“An emergency does not last only for the time between when the assailant pulls the trigger and the bullet hits the victim,” Justice Sotomayor wrote. “If an out-of-sight sniper pauses between shots, no one would say that the emergency ceases during the pause.”
According to the court records, Covington’s conversation with the police ended within 5 to 10 minutes when emergency medical services arrived. Covington was transported to a hospital and died within hours.
The records show police left the gas station after speaking with Covington, called for backup and went to Bryant’s house. They did not find Bryant, but the records said they did find blood and Covington’s wallet and identification outside the house.
© Copyright 2013 The Washington Times, LLC. Click here for reprint permission.
Ben Conery is a member of the investigative team covering the Supreme Court and legal affairs. Prior to coming to The Washington Times in 2008, Mr. Conery covered criminal justice and legal affairs for daily newspapers in Connecticut and Massachusetts. He was a 2006 recipient of the New England Newspaper Association’s Publick Occurrences Award for a series of articles about ...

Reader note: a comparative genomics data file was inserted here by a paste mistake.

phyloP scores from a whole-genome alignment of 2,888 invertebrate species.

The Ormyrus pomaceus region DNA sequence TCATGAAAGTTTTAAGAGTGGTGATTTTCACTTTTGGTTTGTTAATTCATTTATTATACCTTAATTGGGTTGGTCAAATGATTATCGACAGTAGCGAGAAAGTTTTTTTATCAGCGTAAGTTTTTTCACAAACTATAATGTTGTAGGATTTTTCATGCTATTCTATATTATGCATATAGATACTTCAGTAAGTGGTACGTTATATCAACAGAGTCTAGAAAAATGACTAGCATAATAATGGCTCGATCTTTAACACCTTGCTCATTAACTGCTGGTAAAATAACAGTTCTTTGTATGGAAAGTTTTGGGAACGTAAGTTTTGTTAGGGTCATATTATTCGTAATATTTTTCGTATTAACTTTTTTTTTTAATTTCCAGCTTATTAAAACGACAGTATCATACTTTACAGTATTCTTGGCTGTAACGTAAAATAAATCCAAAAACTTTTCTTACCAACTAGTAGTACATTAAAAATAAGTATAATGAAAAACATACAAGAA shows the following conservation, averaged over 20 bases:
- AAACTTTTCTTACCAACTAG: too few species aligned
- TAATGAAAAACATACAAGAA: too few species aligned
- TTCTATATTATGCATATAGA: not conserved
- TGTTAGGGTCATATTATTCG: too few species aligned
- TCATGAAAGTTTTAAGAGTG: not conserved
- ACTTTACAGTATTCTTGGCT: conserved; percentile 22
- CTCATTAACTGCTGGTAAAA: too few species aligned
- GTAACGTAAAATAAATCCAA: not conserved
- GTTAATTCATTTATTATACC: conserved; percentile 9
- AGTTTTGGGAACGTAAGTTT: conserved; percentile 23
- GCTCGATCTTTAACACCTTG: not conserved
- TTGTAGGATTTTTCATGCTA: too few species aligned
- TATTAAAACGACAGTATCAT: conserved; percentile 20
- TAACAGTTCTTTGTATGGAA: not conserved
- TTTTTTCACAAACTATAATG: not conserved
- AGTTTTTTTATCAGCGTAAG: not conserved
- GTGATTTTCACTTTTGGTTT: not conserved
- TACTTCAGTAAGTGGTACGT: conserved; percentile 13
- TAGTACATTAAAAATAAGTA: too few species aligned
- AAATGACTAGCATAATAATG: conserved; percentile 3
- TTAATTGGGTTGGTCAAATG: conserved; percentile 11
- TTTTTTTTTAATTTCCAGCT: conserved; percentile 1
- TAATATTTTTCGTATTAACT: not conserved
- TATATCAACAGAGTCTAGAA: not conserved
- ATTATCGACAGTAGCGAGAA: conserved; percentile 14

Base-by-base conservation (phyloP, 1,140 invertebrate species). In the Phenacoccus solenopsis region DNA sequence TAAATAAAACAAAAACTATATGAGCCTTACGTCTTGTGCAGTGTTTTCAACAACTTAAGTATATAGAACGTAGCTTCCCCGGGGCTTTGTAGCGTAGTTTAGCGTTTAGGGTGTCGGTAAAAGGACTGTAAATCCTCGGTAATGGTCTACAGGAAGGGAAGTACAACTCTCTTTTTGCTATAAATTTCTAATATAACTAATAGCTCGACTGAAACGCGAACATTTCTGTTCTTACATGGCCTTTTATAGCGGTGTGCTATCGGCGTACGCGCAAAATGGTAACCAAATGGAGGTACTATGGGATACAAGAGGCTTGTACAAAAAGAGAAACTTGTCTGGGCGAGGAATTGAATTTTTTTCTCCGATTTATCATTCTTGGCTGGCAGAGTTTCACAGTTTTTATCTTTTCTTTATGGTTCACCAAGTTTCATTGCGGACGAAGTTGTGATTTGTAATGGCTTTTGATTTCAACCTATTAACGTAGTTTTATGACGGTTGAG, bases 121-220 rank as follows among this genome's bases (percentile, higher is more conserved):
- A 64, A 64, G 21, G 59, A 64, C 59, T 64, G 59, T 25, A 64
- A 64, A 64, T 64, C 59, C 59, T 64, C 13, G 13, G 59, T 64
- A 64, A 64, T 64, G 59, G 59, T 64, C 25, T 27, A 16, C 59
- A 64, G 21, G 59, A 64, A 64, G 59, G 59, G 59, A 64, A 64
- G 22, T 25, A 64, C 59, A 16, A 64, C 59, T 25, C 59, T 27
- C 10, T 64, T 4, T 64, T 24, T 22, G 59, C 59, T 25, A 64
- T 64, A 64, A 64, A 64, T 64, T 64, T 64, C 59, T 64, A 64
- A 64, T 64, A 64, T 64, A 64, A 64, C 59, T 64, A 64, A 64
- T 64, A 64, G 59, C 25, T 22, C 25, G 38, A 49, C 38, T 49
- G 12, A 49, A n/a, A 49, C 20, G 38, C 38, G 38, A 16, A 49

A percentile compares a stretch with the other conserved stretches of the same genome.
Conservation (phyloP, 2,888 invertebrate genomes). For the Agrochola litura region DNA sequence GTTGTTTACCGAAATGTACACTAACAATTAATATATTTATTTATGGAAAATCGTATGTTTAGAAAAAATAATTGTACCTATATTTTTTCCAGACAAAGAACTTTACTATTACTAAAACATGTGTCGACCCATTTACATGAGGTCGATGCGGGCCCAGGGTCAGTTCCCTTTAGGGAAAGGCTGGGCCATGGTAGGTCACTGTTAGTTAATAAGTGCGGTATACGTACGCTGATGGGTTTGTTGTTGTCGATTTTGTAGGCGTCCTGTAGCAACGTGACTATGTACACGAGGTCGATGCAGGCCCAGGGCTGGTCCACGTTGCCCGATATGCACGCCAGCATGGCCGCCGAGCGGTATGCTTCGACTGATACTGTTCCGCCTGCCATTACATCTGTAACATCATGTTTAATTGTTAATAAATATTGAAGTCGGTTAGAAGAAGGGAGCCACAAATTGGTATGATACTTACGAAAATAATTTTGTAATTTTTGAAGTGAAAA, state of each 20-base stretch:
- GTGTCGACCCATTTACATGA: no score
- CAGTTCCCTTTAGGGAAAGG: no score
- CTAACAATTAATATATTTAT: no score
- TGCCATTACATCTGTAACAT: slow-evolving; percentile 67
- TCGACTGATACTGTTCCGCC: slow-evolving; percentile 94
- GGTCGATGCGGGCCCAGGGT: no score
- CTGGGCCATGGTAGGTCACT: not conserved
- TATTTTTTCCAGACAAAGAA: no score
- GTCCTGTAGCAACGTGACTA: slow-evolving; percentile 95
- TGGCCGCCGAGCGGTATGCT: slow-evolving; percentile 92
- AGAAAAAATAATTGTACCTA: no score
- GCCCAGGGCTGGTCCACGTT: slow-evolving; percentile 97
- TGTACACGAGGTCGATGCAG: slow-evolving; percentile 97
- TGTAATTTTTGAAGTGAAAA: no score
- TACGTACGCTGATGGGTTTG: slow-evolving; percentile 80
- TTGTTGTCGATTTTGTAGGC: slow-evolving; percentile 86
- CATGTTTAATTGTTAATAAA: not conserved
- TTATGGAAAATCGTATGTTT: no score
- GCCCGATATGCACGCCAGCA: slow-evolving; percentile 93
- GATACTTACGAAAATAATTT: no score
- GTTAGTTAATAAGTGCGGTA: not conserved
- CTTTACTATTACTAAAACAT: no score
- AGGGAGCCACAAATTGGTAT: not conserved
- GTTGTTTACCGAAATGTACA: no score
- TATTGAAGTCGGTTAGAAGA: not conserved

By Douglas Holtz-Eakin
The young drop coverage to avoid higher premiums
Independent voices from the TWT Communities
Consummate traveler Todd DeFeo explores the unique stories that make destinations worth going to.
Looking at pop culture, politics and social issues.
Political commentary and literary criticism in an era of eroding liberty
First over-the-counter column approved for fast and effective relief from even your worst media-induced headache.
Benghazi: The anatomy of a scandal
Vietnam Memorial adds four names
Cinco de Mayo on the Mall
NRA kicks off annual convention
California wildfires wreak havoc